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Review: Wii Family Game Night 3

Paul Banas
Author Paul Banas
Submitted 27-12-2010

Wii Family Game Night 3 from EA is the ultimate game for city-dwellers who can’t store lots of boxes, or for harried parents who are tired of keeping track of lots of games pieces. Packed into a simple Wii package are Wii versions of old-time family favorites Clue, MouseTrap, The Game of Life, and Yahtzee. Dads who haven’t played these games in 20 years will recognize familiar rules and playing strategies for all of them, except Twister which resembles the down-on-the-floor human tangle in no way whatsoever.

Wii Family Night 3 will also appeal to dads who no longer have the energy to sit upright and roll the dice and move their playing piece along. Dad can lean back in a nice chair and just press the A button to roll the dice. His avatar happily moves the required number of spaces for him.

I may be missing something, but this is the first non-Nintendo game I’ve played I think where our Wii avatars were integrated into the game rather than having us create new characters or use ones already in the game. We all liked that since it was clear who was who in each game we played.

Our kids and I had a fun time with CLUE. I enjoyed reliving old memories of Colonel Mustard in the Library with a Knife. The game does exercise logic through the process of elimination and kept us interested for most of the 20 minute “short game.”   

Mousetrap was fun one time through, mostly to see how Wii would replicate the building experience. The game moved quickly up until the end when, as adults will remember, the finale takes forever as you wait for a player to land inside the “cheese wheel” (and under the cage” while simultaneously another player lands on the crank. At this point, the game went on five minutes too long. Unfortunately, for an adult, with all luck and no skill, loses its magic once you see the “contraption” in action a few times. Luckily, there is a remix that allows variations on this theme.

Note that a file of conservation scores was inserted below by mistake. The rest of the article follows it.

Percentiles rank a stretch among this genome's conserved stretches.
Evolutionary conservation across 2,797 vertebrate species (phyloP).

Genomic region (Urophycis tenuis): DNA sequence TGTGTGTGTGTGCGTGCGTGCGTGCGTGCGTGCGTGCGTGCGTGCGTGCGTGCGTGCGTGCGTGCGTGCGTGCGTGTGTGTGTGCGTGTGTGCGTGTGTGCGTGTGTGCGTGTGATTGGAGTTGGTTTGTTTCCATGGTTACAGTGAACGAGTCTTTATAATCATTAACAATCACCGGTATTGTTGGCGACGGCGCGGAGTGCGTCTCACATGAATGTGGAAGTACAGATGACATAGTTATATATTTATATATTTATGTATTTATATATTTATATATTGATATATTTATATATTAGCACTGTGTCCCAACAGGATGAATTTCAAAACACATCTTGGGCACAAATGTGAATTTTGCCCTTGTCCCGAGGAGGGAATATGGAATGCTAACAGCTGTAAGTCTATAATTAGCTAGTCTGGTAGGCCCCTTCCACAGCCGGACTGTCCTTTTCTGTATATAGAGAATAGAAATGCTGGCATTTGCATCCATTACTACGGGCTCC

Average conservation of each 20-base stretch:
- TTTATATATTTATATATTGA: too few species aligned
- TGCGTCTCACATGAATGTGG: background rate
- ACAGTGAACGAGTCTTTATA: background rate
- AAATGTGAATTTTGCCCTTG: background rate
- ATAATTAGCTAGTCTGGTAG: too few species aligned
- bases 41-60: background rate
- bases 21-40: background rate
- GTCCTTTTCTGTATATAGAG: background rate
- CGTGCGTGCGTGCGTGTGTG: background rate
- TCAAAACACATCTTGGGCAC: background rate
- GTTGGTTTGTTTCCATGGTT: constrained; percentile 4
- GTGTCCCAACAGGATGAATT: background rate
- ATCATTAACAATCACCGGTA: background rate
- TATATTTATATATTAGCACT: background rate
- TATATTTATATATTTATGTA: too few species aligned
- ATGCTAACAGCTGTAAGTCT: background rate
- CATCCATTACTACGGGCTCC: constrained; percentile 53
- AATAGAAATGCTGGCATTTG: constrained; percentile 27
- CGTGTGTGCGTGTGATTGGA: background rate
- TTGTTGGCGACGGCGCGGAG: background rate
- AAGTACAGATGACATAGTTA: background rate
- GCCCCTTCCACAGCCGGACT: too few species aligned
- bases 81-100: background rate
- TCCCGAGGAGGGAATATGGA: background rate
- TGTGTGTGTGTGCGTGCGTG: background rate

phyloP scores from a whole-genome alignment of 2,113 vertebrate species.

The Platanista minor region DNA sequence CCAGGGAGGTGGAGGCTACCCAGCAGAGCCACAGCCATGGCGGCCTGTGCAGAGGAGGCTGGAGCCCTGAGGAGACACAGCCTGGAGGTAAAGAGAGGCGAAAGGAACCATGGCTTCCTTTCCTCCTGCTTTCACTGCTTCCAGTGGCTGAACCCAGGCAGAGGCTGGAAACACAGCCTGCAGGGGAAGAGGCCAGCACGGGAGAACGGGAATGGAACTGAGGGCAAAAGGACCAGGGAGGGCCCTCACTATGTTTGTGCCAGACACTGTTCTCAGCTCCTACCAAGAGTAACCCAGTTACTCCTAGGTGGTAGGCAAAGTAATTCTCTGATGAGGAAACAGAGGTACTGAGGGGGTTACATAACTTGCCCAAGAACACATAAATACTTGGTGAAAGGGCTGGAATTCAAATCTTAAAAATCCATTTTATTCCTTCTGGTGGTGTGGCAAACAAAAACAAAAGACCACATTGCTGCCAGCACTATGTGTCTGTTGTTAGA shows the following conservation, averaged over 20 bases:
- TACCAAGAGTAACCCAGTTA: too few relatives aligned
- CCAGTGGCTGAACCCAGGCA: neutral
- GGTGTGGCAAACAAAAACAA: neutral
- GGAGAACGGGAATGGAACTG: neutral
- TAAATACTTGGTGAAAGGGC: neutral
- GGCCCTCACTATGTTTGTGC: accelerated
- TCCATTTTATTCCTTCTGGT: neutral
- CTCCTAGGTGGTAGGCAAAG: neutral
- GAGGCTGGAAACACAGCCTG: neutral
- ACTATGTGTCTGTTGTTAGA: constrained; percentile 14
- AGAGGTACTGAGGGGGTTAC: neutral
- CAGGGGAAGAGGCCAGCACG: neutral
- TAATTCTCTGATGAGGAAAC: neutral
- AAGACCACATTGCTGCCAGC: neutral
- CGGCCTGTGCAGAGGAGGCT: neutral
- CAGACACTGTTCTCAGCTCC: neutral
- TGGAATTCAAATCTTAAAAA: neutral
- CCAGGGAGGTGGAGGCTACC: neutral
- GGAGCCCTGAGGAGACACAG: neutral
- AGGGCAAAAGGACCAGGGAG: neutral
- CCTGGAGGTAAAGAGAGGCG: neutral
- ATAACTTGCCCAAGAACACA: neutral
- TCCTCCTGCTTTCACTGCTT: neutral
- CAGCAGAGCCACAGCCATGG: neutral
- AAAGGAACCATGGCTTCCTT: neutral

Twister is not the Twister you remember. It is a version of other “Tap Tap” games that have you hit different buttons on the remote in specified patterns in time with the beat. As it turns out, this is a game that is far easier for younger minds and fingers. After two tries at it, I vowed never to play again.

The other two games are Yahtzee and The Game of Life which are more true to the originals.

We also liked that all the games had a “remix” option with new variations on the original rules, but also allow players to choose a short version of a game so you can have a good play experience without staying up way past bedtime.

Family Game Night 3 has good playing value, especially for younger kids who have the patience to play games with spinners and dice for long periods of time. AFamily Game Night 1 and 2 bundle is available fro $49.00 on Amazon. It includes Wii versions of Connect Four, Battleship, Yahtzee, Boggle, Sorry, Sorry, Sliders, Operation, Jenga, Connect 4×4, Bop-it and Pictureka.

All games are available for up to 4 players, which is what we look for in family games.


1. Fun and nostalgic

2. You can throw out all those boxes of games and lost pieces

3. “Remixes” of old games, especially Mousetrap add interest for players and dads curious to see a new spin on an old favorite.

4. Good for up to 4 players.

5. Allows “short game” options for faster game play (ex. In Clue, some possibilities pre-eliminated).


1. Something is lost without the family looking at each other across a table playing games. We talked and had fun, but I wondered whether something was missing versus a traditional board game.

2. Mini games are pretty lame, but not really needed given the other game play.

Wii Family Game Night 3 is $39.95 at Amazon.

GreatDad.com Review Policy: The featured product for this review was provided to us, at no cost, by the manufacturer or representing PR agency for the sole purpose of product testing. We do not accept monetary compensation for reviewing or writing about products. We only review products that we have personally tested and used in our own homes, and all opinions expressed are our own.